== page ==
Iowa City schools to hold classes on Martin Luther King Jr. holiday

District cites "Dillon's rule" in decision to not cancel

March 29, 2014 | 1:00 am

Iowa City Community School District students will spend the federal holiday honoring Dr. Martin Luther King, Jr. in their classrooms.

During a meeting Tuesday evening, Superintendent Stephen Murley announced that correspondence from the Iowa Department of Education showed that the school board does not have the authority to cancel classes on Jan. 20, 2014, the federal observance of the Martin Luther King, Jr. Day of Service.

Citing the fact that Iowa school districts operate under Dillon’s Rule, which means that they only authorized to do that which state law explicitly allows, Murley said the department communicated that nothing in state law allows a district to alter its current calendar once the school board and department have approved it.

“We presumed there was a mechanism in place to change the calendar,” the superintendent said. “Honestly, I think the (department) was as surprised as we were.”

The information arose in exchanges between the district and the department in order to find out the process to potentially cancel school on the Dr. King holiday, following community criticism of the 2013-14 calendar which includes holding classes on Jan. 20.

The news did not receive a positive reception from some of the approximately 20 community members who attended the meeting.

“I’m very disappointed,” said Iowa City resident Royceann Porter, who has been vocal about the issue in the past but did not speak at Tuesday’s meeting out of fear she’d say the wrong thing. “There’s no excuse. It could’ve been done.”

Porter is a member of the Iowa City Coalition for Racial Justice and does work with the Center for Worker Justice of Eastern Iowa. Representatives from both groups attended Tuesday’s meeting and were among the 10 or so individuals who voiced concern during time set aside for public comment.

Many of the speakers, who took to the microphone following Murley’s announcement that class would be in session on Jan. 20, expressed disappointment. Some residents questioned the whether the district had to obey the department while others encouraged the school board to still move forward and cancel classes on the Dr. King holiday.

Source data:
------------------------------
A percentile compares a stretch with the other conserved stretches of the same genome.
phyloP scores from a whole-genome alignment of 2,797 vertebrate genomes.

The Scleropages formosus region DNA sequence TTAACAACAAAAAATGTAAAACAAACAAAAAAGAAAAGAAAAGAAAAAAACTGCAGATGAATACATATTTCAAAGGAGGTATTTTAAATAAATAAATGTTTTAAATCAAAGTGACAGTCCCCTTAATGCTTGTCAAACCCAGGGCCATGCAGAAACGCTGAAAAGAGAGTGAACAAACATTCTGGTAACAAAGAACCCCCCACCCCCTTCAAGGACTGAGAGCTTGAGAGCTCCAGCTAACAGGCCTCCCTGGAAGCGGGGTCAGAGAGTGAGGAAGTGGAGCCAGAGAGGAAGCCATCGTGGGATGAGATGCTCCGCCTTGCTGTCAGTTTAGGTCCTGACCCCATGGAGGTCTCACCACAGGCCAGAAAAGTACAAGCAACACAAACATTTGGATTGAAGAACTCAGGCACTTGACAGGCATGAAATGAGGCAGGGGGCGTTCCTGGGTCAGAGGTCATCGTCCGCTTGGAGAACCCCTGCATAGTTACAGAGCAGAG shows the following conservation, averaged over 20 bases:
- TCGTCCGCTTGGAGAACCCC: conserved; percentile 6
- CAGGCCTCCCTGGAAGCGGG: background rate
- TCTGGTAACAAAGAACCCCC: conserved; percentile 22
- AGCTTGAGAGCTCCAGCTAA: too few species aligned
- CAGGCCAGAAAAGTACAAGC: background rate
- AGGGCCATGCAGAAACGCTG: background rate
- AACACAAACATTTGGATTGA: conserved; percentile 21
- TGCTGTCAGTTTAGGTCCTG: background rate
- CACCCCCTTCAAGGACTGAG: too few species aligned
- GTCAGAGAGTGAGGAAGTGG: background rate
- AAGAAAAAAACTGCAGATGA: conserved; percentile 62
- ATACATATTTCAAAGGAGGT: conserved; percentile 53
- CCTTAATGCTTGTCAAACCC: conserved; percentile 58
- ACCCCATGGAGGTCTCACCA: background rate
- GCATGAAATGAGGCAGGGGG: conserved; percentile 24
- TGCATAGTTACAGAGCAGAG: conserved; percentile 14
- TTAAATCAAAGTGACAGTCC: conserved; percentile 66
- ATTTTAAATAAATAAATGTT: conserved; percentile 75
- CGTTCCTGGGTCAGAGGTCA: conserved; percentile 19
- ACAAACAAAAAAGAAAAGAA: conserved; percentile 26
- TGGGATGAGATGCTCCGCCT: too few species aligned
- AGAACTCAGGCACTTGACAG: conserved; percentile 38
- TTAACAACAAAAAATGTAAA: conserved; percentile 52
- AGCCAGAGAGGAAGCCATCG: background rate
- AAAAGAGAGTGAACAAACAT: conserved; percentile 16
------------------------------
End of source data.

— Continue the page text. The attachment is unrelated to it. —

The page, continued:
The district has come into conflict with the department before; earlier this year when the board approved its plan to more evenly distribute among schools the district’s population of students who qualify for free and reduced-price lunches.

“We can’t go against an Iowa law,” said Board Vice President Marla Swesey, who called the Dr. King Day situation “a real sticky wicket” for the district. “It wouldn’t be the right time to buck the (Iowa Department of Education) with the diversity policy or they’ll be watching us even closer.”

“I think that the board and superintendent could’ve done more,” said Alecia Brooks, a Coralville resident and Coalition for Racial Justice member who spoke at Tuesday’s meeting but did not encourage the school board to ignore the Iowa Department of Education. “I sincerely hope, since they are holding school on Martin Luther King Day that they do teach that message and they do reinforce the importance of the Civil Rights Movement.”

Because the Iowa City district’s calendar does not include inclement weather make-up days throughout the year but rather at the end, Murley said the school board can’t use a snow day to keep students out of school on Jan. 20. In early 2013, public outcry led the Des Moines Public Schools’ school board to cancel a weather make-up day scheduled for the Dr. King holiday.

“We don’t have the right to declare a day an inclement weather day unless there is inclement weather,” Murley said.

Following discussion and further public comments, board members voted 4-2 to designate a board liaison to community committees. Absent Tuyet Dorau, the board unanimously appointed members Jeff McGinness and Brian Kirschling to serve in these roles. They will attend meetings with the Coalition for Racial Justice and the Center for Worker Justice and report to the board at least once each quarter.

McGinness linked the importance of the positions to the controversy over the district’s handling of Dr. King Day, and he and his board peers failed to engage with the black community on the issue.

“I think we need to at this point make a better effort at doing that in the future,” he said. “I think this is avenue we should explore, that we haven’t explored.”

Patti Fields and Board President Sally Hoelscher voted against creating the liaison positions, which are an attempt to improve outreach between the board and certain underserved constituencies in the district.

“I am wary of beginning to appoint liaisons to every community organization that asks us to,” Hoelscher said, noting that members of the aforementioned groups as well as all in the community are welcome to contact board members and attend board meetings.

The school board has already voted to recommend that the calendar committee not schedule classes on Dr. King Day from 2015 onward, but that’s not enough for at least one community member.

“Moving forward should be 2014, not 2015,” Porter said.

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